across an internal diaphragm or piston to create a booster output force that is proportional to the
brake pedal output rod force. In equation form:

Booster output force (lb) = brake pedal output force (lb) x boost gain (unitless)

Continuing the example, given a boost gain of 5.9:1 (typical for a conventional passenger vehicle
brake booster), you can calculate that a 131-lb brake pedal output rod force would be translated
into 774 pounds of booster output force.
Power brake booster Vehicles that advertise “power brakes”
(like this 1969 Chevelle SS) use a
brake booster to increase the brake
pedal output force. Because the
booster uses engine intake manifold
vacuum to perform this task, making
changes to a vehicle’s camshaft timing,
runner design, air cleaner geometry,
and a host of other horsepower
modifiers can degrade the booster’s
performance. (Randall Shafer)
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This has been a sample page from

High-Performance Brake Systems
Design, Selection, and Installation
by James Walker, Jr.
High-Performance Brake Systems: Design, Selection, and
Installation gives you the knowledge to upgrade your brakes the
right way the first time. Author James Walker, Jr. doesn’t just tell
you what to do—he uses over 330 photos and plain English to
help you understand how and why your brake system works, what
each of the components does, and how to intelligently upgrade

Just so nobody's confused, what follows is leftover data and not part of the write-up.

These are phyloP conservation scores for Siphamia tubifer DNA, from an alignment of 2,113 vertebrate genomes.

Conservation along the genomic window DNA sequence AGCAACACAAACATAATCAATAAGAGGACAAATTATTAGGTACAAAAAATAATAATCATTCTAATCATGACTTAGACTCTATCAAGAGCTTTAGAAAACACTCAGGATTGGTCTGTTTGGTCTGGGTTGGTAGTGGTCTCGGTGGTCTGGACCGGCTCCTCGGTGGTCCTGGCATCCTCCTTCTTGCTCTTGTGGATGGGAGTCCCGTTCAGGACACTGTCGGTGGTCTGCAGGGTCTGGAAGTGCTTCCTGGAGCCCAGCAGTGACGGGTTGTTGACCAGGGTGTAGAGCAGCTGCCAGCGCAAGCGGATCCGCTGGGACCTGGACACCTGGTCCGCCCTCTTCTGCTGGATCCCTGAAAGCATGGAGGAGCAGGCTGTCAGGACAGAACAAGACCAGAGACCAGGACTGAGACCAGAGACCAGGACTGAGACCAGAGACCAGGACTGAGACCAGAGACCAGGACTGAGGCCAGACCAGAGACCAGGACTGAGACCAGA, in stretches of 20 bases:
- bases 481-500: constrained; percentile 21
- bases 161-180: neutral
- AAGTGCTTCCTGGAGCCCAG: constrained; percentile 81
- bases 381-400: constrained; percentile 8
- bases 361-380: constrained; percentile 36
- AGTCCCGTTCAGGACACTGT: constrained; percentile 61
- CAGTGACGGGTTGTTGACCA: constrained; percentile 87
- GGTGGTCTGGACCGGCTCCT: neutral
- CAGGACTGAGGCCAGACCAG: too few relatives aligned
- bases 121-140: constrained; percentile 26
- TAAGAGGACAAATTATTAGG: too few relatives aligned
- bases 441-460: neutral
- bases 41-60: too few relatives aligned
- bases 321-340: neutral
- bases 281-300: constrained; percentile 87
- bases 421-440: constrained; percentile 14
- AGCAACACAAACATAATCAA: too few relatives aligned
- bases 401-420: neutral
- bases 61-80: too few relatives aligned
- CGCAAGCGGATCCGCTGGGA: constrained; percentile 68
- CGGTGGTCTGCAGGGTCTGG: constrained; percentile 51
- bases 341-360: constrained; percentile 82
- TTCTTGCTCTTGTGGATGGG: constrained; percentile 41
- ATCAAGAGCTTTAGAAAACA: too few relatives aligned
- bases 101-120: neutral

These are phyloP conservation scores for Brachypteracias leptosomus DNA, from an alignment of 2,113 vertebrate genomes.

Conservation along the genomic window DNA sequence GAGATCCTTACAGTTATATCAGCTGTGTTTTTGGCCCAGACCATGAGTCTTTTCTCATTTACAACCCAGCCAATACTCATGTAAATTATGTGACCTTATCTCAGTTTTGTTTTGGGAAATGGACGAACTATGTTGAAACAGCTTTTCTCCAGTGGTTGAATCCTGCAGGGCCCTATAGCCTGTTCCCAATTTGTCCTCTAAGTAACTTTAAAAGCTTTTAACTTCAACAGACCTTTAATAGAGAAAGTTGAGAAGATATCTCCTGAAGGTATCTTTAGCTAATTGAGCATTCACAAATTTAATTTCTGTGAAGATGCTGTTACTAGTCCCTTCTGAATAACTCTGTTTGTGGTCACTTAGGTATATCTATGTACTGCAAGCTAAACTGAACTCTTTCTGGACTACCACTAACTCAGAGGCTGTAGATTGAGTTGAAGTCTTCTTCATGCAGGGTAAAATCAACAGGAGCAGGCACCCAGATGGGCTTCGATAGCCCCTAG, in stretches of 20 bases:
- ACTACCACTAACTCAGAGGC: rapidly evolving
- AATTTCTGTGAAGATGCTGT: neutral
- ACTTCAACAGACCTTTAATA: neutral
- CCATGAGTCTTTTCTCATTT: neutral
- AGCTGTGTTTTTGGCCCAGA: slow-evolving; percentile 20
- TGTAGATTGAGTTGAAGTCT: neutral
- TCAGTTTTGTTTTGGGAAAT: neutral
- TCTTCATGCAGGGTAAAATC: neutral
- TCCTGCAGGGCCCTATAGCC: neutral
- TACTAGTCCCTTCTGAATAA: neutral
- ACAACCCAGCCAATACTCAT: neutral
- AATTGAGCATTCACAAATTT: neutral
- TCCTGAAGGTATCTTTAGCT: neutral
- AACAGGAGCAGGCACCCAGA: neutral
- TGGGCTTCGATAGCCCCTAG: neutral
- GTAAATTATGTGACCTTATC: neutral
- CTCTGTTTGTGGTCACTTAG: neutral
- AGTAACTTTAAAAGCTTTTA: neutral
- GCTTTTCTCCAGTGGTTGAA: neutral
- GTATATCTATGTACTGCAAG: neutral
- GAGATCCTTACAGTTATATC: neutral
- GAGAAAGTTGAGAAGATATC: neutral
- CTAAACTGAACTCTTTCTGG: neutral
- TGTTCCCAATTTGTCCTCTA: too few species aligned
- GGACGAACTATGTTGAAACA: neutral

your brakes for better performance. There are chapters showing
you how to choose and install the most effective rotors, calipers,
pads, and tires for your sports car, muscle car, race car, and
street rod. You will even find special sidebars detailing how each
upgrade will affect your ABS.

Brakes might be one of the most important, yet least understood,
vehicle systems. Brakes are relied upon day in and day out
without giving a second thought to their condition, let alone their
purpose, function, or design. Brake systems can be intimidating,
and they aren’t usually the first thing the average horsepower
junkie chooses to upgrade. But there’s no reason to wait until you
have a problem to learn how your brakes work. Whether you are
a casual enthusiast, a weekend warrior, or a professional racer,
this book will tell you everything you need to know about brakes.

Out of Stock

Click below to view a sample
page from each chapter
Chap. 1 - Energy Conversion
Chap. 2 - Tires Stop the Car
Chap. 3 - System Design
Chap. 4 - Brake Balance
Chap. 5 - Pedal & Master Cyl
Chap. 6 - Brake Fluid
Chap. 7 - Lines and Hoses
Chap. 8 - Brake Calipers
Chap. 9 - Brake Pads
Chap. 10 - Brake Rotors
Chap. 11 - Sports Car Brakes
Chap. 12 - Race Car Brakes
Chap. 13 - Muscle Car Brakes
Chap. 14 - Street Rod Brakes
8-1/2 x 11"
144 pages
330+ B/W photos
Item: SA126P
Price: $
Click here to buy now!
This is a great book that any performance enthusiast will love!